In this paper, we address the issue of the DOA estimation of cyclostationary coherent signals in impulsive noise environments. Two novel types of robust fractional lowerorder cyclostationaritybased signalselective subspace DOA estimation algorithms for coherent signals are developed. Compared with conventional cyclic subspace DOA estimation algorithms, the proposed methods are not only immune to the interference and Gaussian noise, but can account for impulsive noise and coherent signals. Moreover, because the proposed methods are applicable to coherent signals in the presence of impulsive noise and interference, they are superior to the methods that are merely robust against impulsive noise or suitable for coherent sources. The proposed DOA estimation algorithms have three notable advantages over traditional methods: (1) in the presence of interfering signals, the proposed methods exhibit signal selectivity and performance improvements over the FLOSbased MUSIC and ESPRIT algorithms; (2) in impulsive environments, the proposed methods are more robust to impulsive noise than the cyclic MUSIC and cyclic ESPRIT algorithms; and (3) the proposed methods are effective for cyclostationary coherent signals in impulsive noise and interference environments, while conventional coherent cyclic methods are limited to DOA estimation from Gaussian noise, and FLOSbased coherent methods exhibit degradation in the presence of interference.
Methods
DOA estimation has been widely used in various important applications (e.g., radar, sonar, communications, and wireless sensor networks) and has garnered considerable attention in recent years. The conventional subspace DOA estimation methods are not robust against nonGaussian αstable impulsive noise. Although FLOSbased algorithms are robust to the impulsive noise, they do not achieve satisfactory performance in the presence of coband interference. Conventional cyclostationaritybased methods are highly immune to interference; however, they are severely degraded in the presence of αstable impulsive noise and useless for coherent signals. Therefore, we address the problem of DOA estimation for coherent signals in the presence of impulsive noise and interference based on cyclostationarity.
First, we briefly introduce the signal model, cyclic statistics, and αstable distribution. Based on these concepts, we formulate a fractional lowerorder cyclostationarity. Since the conventional cyclostationarybased subspace DOA estimation methods are not robust against impulsive noise and coherent signals, we propose a type of spatial smoothing fractional lowerorder cyclic algorithm. The proposed spatial smoothing fractional lowerorder cyclic algorithms use pthorder cyclic statistics to exploit cyclostationarity in impulsive noise and employ spatial smoothing technique to account for coherent signals. Thus, they are applicable to coherent signals in impulsive noise. To further circumvent the coherent signals in impulsive noise, we propose a type of modified fractional lowerorder cyclic DOA estimation method. Compared with spatial smoothing fractional lowerorder cyclic algorithms, the modified fractional lowerorder cyclic algorithms combine the cyclic and conjugatecyclic statistics together to improve the performance for coherent signals in impulsive noise. Finally, we perform experiments to evaluate the performance of the new proposed algorithms. The designed methods are implemented by using MATLAB. The parameters in the experiments are introduced in Section 5.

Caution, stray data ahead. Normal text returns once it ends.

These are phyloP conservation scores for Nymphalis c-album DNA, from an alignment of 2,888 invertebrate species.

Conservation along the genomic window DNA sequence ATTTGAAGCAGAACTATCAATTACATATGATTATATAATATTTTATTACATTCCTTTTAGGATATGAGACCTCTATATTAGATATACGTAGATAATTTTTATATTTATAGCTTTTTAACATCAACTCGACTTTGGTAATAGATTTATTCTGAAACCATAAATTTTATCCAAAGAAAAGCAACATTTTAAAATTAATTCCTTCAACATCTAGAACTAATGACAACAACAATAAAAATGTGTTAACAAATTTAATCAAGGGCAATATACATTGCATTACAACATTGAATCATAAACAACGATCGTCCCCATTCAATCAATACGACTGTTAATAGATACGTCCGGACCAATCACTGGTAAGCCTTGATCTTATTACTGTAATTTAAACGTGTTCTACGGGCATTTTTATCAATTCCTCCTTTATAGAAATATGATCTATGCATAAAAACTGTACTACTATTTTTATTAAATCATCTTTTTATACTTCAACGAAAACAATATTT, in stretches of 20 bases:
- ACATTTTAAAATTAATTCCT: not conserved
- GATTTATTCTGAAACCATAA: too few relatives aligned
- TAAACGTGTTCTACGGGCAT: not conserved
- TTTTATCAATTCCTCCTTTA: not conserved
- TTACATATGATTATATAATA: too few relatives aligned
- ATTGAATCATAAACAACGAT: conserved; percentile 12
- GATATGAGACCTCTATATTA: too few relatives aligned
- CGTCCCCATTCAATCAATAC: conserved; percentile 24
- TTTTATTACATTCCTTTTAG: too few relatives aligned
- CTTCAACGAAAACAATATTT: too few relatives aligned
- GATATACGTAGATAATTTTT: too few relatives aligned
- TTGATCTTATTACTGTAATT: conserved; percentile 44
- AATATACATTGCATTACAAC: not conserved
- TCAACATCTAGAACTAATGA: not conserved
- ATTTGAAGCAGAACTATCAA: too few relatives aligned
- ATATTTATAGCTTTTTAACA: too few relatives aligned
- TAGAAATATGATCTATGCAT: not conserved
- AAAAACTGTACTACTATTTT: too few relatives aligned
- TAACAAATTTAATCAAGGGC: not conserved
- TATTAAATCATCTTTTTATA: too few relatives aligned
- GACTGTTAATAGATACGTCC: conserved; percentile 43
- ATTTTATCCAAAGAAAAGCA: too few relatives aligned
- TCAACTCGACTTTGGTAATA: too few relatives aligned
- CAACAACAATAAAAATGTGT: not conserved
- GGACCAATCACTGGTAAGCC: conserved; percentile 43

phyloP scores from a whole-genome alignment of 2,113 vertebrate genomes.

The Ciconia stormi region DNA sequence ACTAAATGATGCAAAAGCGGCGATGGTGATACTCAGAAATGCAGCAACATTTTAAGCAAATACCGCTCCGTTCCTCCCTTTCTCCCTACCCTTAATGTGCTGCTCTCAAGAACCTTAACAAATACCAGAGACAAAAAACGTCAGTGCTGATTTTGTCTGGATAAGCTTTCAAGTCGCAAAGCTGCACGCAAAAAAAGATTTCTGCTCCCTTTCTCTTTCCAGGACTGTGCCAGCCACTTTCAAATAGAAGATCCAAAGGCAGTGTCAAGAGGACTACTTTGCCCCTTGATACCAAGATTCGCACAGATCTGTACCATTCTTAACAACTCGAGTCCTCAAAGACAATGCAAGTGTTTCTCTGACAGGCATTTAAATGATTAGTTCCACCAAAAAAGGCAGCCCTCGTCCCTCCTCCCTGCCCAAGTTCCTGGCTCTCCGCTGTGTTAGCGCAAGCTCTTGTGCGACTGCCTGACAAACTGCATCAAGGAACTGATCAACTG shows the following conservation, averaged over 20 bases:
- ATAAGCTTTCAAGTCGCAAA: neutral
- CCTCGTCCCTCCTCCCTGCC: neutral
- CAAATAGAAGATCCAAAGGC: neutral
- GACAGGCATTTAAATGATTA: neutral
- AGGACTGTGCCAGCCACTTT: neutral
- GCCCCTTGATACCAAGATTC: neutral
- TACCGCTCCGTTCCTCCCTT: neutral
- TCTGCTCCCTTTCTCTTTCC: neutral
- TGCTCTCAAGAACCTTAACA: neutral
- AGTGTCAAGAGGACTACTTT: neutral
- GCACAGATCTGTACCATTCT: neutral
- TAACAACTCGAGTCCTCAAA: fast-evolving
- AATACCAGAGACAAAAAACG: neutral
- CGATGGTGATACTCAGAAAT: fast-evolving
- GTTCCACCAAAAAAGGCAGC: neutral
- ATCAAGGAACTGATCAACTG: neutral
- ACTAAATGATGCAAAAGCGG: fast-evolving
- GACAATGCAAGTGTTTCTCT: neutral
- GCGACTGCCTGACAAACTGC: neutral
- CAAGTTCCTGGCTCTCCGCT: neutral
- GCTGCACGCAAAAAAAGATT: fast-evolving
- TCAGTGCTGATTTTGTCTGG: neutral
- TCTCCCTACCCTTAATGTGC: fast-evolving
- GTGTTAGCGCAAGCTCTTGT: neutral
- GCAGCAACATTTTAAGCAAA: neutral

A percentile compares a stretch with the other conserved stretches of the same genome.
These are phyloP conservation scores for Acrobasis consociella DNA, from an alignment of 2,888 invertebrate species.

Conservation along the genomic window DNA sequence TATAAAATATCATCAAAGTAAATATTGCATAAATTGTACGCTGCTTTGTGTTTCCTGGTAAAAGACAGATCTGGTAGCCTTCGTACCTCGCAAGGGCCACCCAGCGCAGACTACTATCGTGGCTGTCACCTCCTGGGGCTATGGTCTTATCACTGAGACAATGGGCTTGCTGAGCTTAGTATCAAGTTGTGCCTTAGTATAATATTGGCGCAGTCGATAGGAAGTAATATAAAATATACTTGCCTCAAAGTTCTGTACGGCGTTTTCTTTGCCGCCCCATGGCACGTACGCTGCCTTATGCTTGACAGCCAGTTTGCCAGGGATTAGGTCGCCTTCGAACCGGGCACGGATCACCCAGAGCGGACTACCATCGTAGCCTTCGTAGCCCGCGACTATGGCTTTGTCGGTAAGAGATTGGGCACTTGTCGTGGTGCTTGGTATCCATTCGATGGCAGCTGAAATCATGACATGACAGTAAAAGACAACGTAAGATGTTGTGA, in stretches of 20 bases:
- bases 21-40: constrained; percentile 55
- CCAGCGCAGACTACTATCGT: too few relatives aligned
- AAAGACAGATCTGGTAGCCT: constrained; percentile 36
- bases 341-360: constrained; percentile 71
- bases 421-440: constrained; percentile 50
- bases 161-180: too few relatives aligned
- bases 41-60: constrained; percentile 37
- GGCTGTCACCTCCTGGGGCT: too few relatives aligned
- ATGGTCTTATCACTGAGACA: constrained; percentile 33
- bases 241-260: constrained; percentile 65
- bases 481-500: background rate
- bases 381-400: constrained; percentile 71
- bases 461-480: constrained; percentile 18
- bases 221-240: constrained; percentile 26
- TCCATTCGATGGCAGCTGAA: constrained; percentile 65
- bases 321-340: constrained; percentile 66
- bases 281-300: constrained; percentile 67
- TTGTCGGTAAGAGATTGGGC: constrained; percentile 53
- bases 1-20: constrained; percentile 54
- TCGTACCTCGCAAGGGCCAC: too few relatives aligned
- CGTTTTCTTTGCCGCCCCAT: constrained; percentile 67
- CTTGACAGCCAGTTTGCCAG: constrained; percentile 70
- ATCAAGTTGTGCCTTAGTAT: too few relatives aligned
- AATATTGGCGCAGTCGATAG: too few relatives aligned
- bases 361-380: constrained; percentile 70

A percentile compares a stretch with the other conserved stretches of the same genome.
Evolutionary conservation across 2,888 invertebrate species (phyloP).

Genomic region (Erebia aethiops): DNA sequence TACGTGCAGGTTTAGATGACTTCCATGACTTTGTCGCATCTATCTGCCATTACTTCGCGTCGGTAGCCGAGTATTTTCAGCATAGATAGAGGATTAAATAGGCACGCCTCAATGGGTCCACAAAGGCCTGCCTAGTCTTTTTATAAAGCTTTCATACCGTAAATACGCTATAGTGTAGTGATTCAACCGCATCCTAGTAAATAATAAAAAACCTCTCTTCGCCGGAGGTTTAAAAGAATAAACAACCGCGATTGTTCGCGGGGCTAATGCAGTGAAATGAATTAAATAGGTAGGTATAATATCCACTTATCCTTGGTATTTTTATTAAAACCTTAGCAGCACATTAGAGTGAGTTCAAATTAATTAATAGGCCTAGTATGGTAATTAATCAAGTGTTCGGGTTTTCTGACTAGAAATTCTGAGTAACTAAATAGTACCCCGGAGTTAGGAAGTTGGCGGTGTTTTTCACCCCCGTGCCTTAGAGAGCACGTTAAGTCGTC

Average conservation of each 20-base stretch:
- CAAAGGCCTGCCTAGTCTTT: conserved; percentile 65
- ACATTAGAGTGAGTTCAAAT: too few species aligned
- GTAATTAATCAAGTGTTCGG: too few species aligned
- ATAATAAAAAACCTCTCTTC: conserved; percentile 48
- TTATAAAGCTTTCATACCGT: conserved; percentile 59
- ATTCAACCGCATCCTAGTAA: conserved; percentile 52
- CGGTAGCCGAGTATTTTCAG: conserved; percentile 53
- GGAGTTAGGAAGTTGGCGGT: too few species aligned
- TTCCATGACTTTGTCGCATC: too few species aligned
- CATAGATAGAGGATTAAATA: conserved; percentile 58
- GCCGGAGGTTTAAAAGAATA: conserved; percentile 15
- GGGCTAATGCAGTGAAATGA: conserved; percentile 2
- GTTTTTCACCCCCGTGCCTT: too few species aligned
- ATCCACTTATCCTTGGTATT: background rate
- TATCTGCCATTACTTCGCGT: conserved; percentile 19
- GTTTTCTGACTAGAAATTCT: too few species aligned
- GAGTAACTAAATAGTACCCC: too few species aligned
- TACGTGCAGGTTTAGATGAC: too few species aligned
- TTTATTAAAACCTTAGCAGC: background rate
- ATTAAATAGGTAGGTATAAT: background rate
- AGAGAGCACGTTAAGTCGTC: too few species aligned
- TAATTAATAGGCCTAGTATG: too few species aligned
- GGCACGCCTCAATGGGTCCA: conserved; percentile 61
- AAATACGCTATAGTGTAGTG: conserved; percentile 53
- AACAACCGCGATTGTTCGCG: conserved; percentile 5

Preliminary
The DOA problem involves estimating the signal arrival angle using the receive array, which is also called spatial spectral estimation. In this paper, the system is based on a uniform linear array. To simplify the problem, it is assumed that the received signal can be treated as a parallel plane wave and that the distance between any two adjacent elements is not greater than half of the signal wavelength. Assuming that the array spacing of the antenna array is d, the number of elements is M, and the wavelength of the signal is λ, the array output can be expressed as
where s_{i}(t) is the ith signal received at the sensor, \( {a}_m\left({\theta}_i\right)={e}^{j\frac{2\pi }{\lambda}\left(m1\right)d\sin \left({\theta}_i\right)} \) is the mth steering coefficient of the sensor towards the angle θ_{i}, and n_{m}(t) is the noise at the mth sensor.
In general, the signal model for DOA estimation can be rewritten in vector form as,
where S(t) = [s_{1}(t) s_{2}(t) ⋯ s_{K}(t)]^{T} is the signal vector, \( \mathbf{X}(t)={\left[{x}_1(t)\kern0.5em {x}_2(t)\kern0.5em \cdots \kern0.5em {x}_M(t)\right]}^T \) is the vector of signals received by the array sensors, \( \mathbf{A}=\left[{a}_1\left({\theta}_1\right)\kern0.5em {a}_2\left({\theta}_2\right)\kern0.5em \cdots \kern0.5em {a}_M\left({\theta}_K\right)\right] \) is the matrix of array steering vectors, and \( \mathbf{N}(t)={\left[{n}_1(t)\kern0.5em {n}_2(t)\kern0.5em \cdots \kern0.5em {n}_M(t)\right]}^T \) is the noise vector.